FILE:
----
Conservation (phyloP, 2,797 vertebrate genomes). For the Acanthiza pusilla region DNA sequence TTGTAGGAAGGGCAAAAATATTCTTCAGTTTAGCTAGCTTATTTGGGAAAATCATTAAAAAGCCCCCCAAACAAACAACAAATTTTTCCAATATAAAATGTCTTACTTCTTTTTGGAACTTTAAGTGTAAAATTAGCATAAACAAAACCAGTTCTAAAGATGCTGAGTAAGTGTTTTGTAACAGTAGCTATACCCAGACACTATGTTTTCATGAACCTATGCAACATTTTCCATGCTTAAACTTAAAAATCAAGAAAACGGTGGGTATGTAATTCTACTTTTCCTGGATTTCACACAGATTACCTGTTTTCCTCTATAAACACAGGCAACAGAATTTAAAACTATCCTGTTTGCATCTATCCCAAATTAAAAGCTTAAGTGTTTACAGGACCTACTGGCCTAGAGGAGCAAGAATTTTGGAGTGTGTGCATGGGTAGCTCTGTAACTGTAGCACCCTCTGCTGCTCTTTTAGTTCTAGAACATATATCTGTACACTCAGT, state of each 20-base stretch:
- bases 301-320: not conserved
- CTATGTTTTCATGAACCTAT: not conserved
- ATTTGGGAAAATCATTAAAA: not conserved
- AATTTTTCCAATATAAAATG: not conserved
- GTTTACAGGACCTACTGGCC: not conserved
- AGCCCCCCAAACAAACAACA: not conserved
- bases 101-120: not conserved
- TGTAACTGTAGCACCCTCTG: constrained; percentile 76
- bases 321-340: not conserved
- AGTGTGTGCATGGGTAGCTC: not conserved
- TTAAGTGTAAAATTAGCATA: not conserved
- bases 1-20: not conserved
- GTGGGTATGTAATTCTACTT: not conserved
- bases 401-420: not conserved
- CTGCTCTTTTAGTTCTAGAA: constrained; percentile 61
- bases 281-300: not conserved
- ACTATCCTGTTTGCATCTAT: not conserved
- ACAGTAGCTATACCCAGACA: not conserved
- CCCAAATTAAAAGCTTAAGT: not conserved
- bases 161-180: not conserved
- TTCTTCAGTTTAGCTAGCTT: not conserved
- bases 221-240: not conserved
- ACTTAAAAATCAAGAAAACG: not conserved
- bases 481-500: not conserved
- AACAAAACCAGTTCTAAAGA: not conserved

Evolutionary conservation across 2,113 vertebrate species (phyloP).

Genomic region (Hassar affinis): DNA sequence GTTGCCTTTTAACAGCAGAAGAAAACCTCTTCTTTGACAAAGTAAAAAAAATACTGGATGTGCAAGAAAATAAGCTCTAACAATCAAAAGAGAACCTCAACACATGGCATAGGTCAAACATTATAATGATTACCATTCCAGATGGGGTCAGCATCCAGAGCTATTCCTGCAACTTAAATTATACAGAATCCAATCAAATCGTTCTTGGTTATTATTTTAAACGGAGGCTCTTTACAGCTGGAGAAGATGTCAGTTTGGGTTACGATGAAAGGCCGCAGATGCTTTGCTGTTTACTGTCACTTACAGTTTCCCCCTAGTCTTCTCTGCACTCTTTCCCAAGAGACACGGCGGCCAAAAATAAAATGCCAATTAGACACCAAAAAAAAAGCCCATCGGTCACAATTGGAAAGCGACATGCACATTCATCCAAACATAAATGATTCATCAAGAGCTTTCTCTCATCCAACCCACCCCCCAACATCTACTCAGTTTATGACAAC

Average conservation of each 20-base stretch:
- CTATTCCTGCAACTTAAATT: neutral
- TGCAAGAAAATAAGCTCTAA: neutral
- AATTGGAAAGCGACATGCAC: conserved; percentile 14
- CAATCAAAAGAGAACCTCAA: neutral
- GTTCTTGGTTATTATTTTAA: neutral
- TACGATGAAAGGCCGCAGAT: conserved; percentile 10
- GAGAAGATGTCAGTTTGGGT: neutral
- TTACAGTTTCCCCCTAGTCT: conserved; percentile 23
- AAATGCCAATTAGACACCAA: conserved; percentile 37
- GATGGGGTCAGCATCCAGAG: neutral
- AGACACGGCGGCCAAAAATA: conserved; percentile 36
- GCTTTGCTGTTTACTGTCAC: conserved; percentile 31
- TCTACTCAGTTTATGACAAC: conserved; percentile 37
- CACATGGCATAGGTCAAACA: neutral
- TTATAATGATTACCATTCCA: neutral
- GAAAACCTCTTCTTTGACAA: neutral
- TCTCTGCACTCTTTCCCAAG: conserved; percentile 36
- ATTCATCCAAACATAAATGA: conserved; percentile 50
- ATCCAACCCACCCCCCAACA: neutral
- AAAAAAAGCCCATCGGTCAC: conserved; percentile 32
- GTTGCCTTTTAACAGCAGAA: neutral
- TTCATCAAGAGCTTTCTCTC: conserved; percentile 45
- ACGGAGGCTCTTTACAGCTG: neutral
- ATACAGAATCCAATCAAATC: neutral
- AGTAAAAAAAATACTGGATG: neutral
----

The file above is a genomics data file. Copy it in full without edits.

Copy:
Conservation (phyloP, 2,797 vertebrate genomes). For the Acanthiza pusilla region DNA sequence TTGTAGGAAGGGCAAAAATATTCTTCAGTTTAGCTAGCTTATTTGGGAAAATCATTAAAAAGCCCCCCAAACAAACAACAAATTTTTCCAATATAAAATGTCTTACTTCTTTTTGGAACTTTAAGTGTAAAATTAGCATAAACAAAACCAGTTCTAAAGATGCTGAGTAAGTGTTTTGTAACAGTAGCTATACCCAGACACTATGTTTTCATGAACCTATGCAACATTTTCCATGCTTAAACTTAAAAATCAAGAAAACGGTGGGTATGTAATTCTACTTTTCCTGGATTTCACACAGATTACCTGTTTTCCTCTATAAACACAGGCAACAGAATTTAAAACTATCCTGTTTGCATCTATCCCAAATTAAAAGCTTAAGTGTTTACAGGACCTACTGGCCTAGAGGAGCAAGAATTTTGGAGTGTGTGCATGGGTAGCTCTGTAACTGTAGCACCCTCTGCTGCTCTTTTAGTTCTAGAACATATATCTGTACACTCAGT, state of each 20-base stretch:
- bases 301-320: not conserved
- CTATGTTTTCATGAACCTAT: not conserved
- ATTTGGGAAAATCATTAAAA: not conserved
- AATTTTTCCAATATAAAATG: not conserved
- GTTTACAGGACCTACTGGCC: not conserved
- AGCCCCCCAAACAAACAACA: not conserved
- bases 101-120: not conserved
- TGTAACTGTAGCACCCTCTG: constrained; percentile 76
- bases 321-340: not conserved
- AGTGTGTGCATGGGTAGCTC: not conserved
- TTAAGTGTAAAATTAGCATA: not conserved
- bases 1-20: not conserved
- GTGGGTATGTAATTCTACTT: not conserved
- bases 401-420: not conserved
- CTGCTCTTTTAGTTCTAGAA: constrained; percentile 61
- bases 281-300: not conserved
- ACTATCCTGTTTGCATCTAT: not conserved
- ACAGTAGCTATACCCAGACA: not conserved
- CCCAAATTAAAAGCTTAAGT: not conserved
- bases 161-180: not conserved
- TTCTTCAGTTTAGCTAGCTT: not conserved
- bases 221-240: not conserved
- ACTTAAAAATCAAGAAAACG: not conserved
- bases 481-500: not conserved
- AACAAAACCAGTTCTAAAGA: not conserved

Evolutionary conservation across 2,113 vertebrate species (phyloP).

Genomic region (Hassar affinis): DNA sequence GTTGCCTTTTAACAGCAGAAGAAAACCTCTTCTTTGACAAAGTAAAAAAAATACTGGATGTGCAAGAAAATAAGCTCTAACAATCAAAAGAGAACCTCAACACATGGCATAGGTCAAACATTATAATGATTACCATTCCAGATGGGGTCAGCATCCAGAGCTATTCCTGCAACTTAAATTATACAGAATCCAATCAAATCGTTCTTGGTTATTATTTTAAACGGAGGCTCTTTACAGCTGGAGAAGATGTCAGTTTGGGTTACGATGAAAGGCCGCAGATGCTTTGCTGTTTACTGTCACTTACAGTTTCCCCCTAGTCTTCTCTGCACTCTTTCCCAAGAGACACGGCGGCCAAAAATAAAATGCCAATTAGACACCAAAAAAAAAGCCCATCGGTCACAATTGGAAAGCGACATGCACATTCATCCAAACATAAATGATTCATCAAGAGCTTTCTCTCATCCAACCCACCCCCCAACATCTACTCAGTTTATGACAAC

Average conservation of each 20-base stretch:
- CTATTCCTGCAACTTAAATT: neutral
- TGCAAGAAAATAAGCTCTAA: neutral
- AATTGGAAAGCGACATGCAC: conserved; percentile 14
- CAATCAAAAGAGAACCTCAA: neutral
- GTTCTTGGTTATTATTTTAA: neutral
- TACGATGAAAGGCCGCAGAT: conserved; percentile 10
- GAGAAGATGTCAGTTTGGGT: neutral
- TTACAGTTTCCCCCTAGTCT: conserved; percentile 23
- AAATGCCAATTAGACACCAA: conserved; percentile 37
- GATGGGGTCAGCATCCAGAG: neutral
- AGACACGGCGGCCAAAAATA: conserved; percentile 36
- GCTTTGCTGTTTACTGTCAC: conserved; percentile 31
- TCTACTCAGTTTATGACAAC: conserved; percentile 37
- CACATGGCATAGGTCAAACA: neutral
- TTATAATGATTACCATTCCA: neutral
- GAAAACCTCTTCTTTGACAA: neutral
- TCTCTGCACTCTTTCCCAAG: conserved; percentile 36
- ATTCATCCAAACATAAATGA: conserved; percentile 50
- ATCCAACCCACCCCCCAACA: neutral
- AAAAAAAGCCCATCGGTCAC: conserved; percentile 32
- GTTGCCTTTTAACAGCAGAA: neutral
- TTCATCAAGAGCTTTCTCTC: conserved; percentile 45
- ACGGAGGCTCTTTACAGCTG: neutral
- ATACAGAATCCAATCAAATC: neutral
- AGTAAAAAAAATACTGGATG: neutral